Shock waves form when the speed of a fluid changes by more than the speed of sound. At the region where this occurs sound waves travelling against the flow reach a point where they cannot travel any further upstream and the pressure progressively builds in that region, and a high pressure shock wave rapidly forms.
Shock waves are not conventional sound waves; a shock wave takes the form of a very sharp change in the gas properties on the order of a few mean free paths (roughly micrometers at atmospheric conditions) in thickness. Shock waves in air are heard as a loud "crack" or "snap" noise. Over longer distances a shock wave can change from a nonlinear wave into a linear wave, degenerating into a conventional sound wave as it heats the air and loses energy. The sound wave is heard as the familiar "thud" or "thump" of a sonic boom, commonly created by the supersonic flight of aircraft.
The shock wave is one of several different ways in which a gas in a supersonic flow can be compressed. Some other methods are isentropic compressions, including Prandtl-Meyer compressions. The method of compression of a gas results in different temperatures and densities for a given pressure ratio, which can be analytically calculated for a non-reacting gas. A shock wave compression results in a loss of total pressure, meaning that it is a less efficient method of compressing gases for some purposes, for instance in the intake of a scramjet. The appearance of pressure-drag on supersonic aircraft is mostly due to the effect of shock compression on the flow.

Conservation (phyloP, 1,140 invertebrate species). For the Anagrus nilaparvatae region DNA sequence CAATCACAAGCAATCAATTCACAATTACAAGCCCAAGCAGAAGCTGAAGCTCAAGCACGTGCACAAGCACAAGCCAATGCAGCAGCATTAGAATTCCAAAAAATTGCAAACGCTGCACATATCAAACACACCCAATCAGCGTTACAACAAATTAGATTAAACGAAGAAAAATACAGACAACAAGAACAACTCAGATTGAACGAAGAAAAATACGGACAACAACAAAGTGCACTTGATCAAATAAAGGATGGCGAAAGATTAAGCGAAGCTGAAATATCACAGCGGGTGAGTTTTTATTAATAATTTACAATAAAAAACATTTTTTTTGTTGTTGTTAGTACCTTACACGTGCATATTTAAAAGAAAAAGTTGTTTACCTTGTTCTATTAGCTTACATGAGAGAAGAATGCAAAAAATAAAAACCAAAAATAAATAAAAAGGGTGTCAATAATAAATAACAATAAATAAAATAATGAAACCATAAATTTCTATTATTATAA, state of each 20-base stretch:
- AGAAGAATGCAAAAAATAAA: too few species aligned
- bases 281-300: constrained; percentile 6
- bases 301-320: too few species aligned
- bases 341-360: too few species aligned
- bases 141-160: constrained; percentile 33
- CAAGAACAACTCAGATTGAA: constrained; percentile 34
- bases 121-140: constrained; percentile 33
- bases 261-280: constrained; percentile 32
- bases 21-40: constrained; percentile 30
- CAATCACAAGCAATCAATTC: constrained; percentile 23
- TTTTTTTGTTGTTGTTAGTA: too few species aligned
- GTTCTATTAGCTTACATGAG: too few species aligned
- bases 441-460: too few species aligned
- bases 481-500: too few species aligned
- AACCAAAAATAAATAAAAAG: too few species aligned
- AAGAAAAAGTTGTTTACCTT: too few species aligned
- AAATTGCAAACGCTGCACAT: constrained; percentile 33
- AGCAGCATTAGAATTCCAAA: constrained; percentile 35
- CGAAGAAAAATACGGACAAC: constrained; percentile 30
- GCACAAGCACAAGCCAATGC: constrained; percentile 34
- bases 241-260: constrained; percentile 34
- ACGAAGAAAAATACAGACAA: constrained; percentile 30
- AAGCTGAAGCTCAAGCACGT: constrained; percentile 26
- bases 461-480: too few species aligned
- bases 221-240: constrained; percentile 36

In elementary fluid mechanics utilizing ideal gasses, a shock wave is treated as a discontinuity where entropy increases over a nearly infinitesimal region. Since no fluid flow is discontinuous, a control volume is established around the shock wave, with the control surfaces that bound this volume parallel to the shock wave (with one surface on the pre-shock side of the fluid medium and one on the post-shock side). The two surfaces are separated by a very small depth such that the shock itself is entirely contained between them. At such control surfaces, momentum, mass flux, and energy are constant; within combustion detonations can be modeled as heat introduction across a shock wave. It is assumed the system is adiabatic (no heat exits or enters the system) and no work is being done. The Rankine–Hugoniot conditions arise from these considerations.